Today's mass reading (2 Sm 1:1-4a, 5-10a, 13-17) was the gripping story of King David's adultery and murder of Uriah the Hittite. No matter how many times I read it, the passage is always new with meaning and applicable lessons.
You know the story. David was up late one night and while surveying the city from the roof of his palace saw a beautiful woman bathing. He failed to guard his eyes. She was immodest enough to be nude within eye shot of others. He was smitten, as men are by feminine beauty.
He pursued; she succumbed. A baby was conceived. That's when the story gets really interesting.
Her name was Bathsheba, the wife of Uriah the Hittite, the armor bearer of David's general Joab who was out on campaign. If she delivered the baby, Uriah would know that it wasn't his and all hell would break loose upon his return from the front.
David had a plan. He called for Uriah and bade him to go home and relax. Uriah spent the night sleeping at the palace gate with the officers, however. The next night, David got him drunk. But, Uriah passed out among the servants.
David had Uriah sent back to the front lines carrying secret instructions to abandon him in the thick of the fight. David had him killed in battle in order to avoid the inconvenience that his own lust had occasioned.
It might seem quaint by today's standards that someone would deceive a man as to his wife's condition by fooling him into thinking that the baby was his. Today's secularized David would merely pay for Bathsheba's abortion thereby disposing of the evidence, and be done with it.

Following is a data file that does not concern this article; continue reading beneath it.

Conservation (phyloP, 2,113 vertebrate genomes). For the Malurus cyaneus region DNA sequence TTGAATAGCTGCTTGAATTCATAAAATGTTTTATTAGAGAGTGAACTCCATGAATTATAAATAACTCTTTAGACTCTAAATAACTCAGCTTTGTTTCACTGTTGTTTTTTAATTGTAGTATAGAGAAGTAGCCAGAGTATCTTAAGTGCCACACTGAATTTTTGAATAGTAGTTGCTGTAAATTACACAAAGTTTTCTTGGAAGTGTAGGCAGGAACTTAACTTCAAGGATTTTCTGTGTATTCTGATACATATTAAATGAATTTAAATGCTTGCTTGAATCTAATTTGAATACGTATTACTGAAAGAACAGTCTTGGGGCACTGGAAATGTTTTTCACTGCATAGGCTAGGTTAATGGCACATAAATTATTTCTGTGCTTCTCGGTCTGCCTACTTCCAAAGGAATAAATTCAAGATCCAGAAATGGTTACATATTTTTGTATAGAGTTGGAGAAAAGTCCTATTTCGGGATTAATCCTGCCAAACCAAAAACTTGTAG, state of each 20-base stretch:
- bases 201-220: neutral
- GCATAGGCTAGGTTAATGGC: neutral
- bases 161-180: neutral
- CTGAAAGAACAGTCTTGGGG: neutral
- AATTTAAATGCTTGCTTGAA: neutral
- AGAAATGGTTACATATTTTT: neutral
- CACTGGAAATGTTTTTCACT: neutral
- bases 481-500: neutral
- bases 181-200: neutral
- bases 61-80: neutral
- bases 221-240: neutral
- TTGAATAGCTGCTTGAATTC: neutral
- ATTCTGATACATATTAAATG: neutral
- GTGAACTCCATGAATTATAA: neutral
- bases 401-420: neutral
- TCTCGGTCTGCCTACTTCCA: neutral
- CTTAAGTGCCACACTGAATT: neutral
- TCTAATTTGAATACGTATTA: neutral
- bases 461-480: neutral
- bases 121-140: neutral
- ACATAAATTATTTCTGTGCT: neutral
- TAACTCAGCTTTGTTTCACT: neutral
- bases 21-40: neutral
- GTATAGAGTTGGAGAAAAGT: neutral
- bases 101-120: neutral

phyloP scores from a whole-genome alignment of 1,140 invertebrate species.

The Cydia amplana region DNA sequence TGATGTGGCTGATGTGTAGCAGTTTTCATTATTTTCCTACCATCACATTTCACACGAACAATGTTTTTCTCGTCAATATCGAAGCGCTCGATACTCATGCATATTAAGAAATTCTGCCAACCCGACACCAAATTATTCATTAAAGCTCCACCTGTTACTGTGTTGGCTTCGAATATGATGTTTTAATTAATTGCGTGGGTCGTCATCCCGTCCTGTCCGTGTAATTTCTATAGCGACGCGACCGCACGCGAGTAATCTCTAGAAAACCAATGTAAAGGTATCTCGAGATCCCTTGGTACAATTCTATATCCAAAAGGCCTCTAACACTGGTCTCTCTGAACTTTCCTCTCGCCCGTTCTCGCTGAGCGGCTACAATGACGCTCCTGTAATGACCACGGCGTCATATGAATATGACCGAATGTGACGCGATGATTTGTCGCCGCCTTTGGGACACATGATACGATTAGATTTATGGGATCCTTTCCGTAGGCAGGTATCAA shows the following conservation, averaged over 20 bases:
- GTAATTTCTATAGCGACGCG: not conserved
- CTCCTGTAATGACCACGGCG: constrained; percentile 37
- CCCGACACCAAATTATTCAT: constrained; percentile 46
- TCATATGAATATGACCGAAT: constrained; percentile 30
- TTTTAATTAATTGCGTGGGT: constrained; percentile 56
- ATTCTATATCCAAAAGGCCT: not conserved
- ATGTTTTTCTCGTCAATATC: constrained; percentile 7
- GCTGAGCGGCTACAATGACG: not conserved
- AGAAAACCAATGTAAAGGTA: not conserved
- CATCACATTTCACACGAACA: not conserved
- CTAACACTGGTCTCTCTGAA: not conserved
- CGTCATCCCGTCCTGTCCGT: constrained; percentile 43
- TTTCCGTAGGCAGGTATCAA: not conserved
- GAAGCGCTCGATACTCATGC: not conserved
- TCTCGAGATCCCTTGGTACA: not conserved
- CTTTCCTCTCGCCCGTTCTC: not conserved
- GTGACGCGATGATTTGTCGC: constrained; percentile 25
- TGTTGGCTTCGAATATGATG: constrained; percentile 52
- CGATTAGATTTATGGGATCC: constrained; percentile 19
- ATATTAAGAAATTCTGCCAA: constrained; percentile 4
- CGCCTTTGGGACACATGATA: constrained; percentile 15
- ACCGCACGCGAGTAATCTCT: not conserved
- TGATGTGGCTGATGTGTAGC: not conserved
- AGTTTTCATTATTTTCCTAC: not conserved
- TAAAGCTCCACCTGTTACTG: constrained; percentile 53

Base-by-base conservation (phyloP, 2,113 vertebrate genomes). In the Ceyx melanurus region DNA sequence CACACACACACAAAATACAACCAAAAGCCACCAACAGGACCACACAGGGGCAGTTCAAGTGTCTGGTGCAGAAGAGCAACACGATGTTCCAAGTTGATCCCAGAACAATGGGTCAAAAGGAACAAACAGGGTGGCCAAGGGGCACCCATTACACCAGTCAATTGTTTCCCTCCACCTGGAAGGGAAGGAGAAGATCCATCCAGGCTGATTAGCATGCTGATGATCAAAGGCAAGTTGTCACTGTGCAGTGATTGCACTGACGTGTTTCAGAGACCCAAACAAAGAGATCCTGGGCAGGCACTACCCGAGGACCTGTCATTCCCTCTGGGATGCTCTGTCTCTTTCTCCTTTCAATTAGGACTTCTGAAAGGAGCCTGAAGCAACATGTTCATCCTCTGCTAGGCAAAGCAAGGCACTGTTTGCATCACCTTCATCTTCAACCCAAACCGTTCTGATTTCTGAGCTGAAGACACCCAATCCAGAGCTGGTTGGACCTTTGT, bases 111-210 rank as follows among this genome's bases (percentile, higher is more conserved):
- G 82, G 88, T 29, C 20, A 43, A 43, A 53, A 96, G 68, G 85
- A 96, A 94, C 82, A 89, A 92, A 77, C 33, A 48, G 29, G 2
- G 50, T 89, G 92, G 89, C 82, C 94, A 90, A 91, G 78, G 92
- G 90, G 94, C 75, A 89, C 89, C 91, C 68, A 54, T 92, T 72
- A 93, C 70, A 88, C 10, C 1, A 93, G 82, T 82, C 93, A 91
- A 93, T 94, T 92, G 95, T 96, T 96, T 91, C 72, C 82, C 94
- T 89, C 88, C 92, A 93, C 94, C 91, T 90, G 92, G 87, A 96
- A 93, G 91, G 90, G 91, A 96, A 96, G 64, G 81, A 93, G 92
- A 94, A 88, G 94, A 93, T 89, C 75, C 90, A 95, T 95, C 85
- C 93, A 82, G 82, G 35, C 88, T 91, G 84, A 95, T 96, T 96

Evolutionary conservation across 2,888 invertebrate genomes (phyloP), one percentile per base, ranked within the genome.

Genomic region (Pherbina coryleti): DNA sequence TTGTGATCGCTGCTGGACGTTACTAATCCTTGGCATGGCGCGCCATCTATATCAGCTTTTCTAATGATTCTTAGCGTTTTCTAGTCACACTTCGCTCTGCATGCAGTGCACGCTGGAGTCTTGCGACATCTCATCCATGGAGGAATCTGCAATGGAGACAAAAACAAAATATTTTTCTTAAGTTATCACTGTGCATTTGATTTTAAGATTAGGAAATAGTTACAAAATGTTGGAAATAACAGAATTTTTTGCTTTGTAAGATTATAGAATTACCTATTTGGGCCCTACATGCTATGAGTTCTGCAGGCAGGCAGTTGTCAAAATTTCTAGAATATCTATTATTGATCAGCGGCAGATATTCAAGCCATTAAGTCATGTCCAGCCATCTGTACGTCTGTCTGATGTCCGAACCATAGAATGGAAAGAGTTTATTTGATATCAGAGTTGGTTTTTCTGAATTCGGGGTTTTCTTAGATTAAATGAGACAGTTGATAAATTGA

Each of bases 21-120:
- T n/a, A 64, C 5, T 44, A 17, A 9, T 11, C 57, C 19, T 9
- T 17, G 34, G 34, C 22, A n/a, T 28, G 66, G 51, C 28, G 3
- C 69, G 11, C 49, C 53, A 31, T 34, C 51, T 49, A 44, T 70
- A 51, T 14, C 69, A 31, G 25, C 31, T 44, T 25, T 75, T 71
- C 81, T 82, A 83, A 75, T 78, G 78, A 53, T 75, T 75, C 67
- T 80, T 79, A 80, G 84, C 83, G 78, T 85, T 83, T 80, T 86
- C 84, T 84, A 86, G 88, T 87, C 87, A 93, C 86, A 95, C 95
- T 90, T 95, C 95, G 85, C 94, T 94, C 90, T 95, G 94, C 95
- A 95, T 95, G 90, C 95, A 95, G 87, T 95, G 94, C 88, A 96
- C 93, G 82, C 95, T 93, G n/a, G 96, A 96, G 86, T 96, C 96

Despite the heinousness of the solution that David eventually contrived, the thought of killing their child in her womb didn't enter his mind; not likely hers either as she told him she was pregnant rather than visited the local problem solver. Abortion wasn't an option, even for a murderer.
“As we mark the 39th anniversary of Roe v. Wade, we must remember that this Supreme Court decision not only protects a woman’s health and reproductive freedom, but also affirms a broader principle: that government should not intrude on private family matters,” Obama said. “I remain committed to protecting a woman’s right to choose and this fundamental constitutional right.“
And as we remember this historic anniversary, we must also continue our efforts to ensure that our daughters have the same rights, freedoms, and opportunities as our sons to fulfill their dreams.”
President Obama believes that it needs to be so for the sake of Bathsheba's liberty to indulge in lust on equal terms with David, physiological differences notwithstanding.
He doesn't believe that bringing another life into existence should oblige a daughter to alter her dreams in light of changed circumstances--circumstances changed by her choices--or even inform her understanding of responsible behavior. To the President's mind, any other conclusion would be unfair, discriminatory, playing politics, misogyny.
Rights are rights and principles are principles after all. Innocent victims are an inconsequential transaction with the grim reaper.
Rather than reacting like George Bailey to a handshake from Mr. Potter, the President seems untroubled by this ghastly accommodation with death. He perceives no need to reevaluate his principles or reconsider his understanding of Constitutional rights.
Father Pat's homily stressed the hopeful aspects of the story. Despite great sin, God forgave and loved the repentant David. The only thing capable of preventing a happy ending would have been David's willful blindness, stubborn pride and evasion of responsibility.
No matter what we've done, e.g., killed a child in the womb or impregnated someone who did, we can be forgiven if we repent. We can move on to live in God's grace.
But we need to repent and reverse course to make things right. This November, if not sooner, provides another opportunity to begin anew.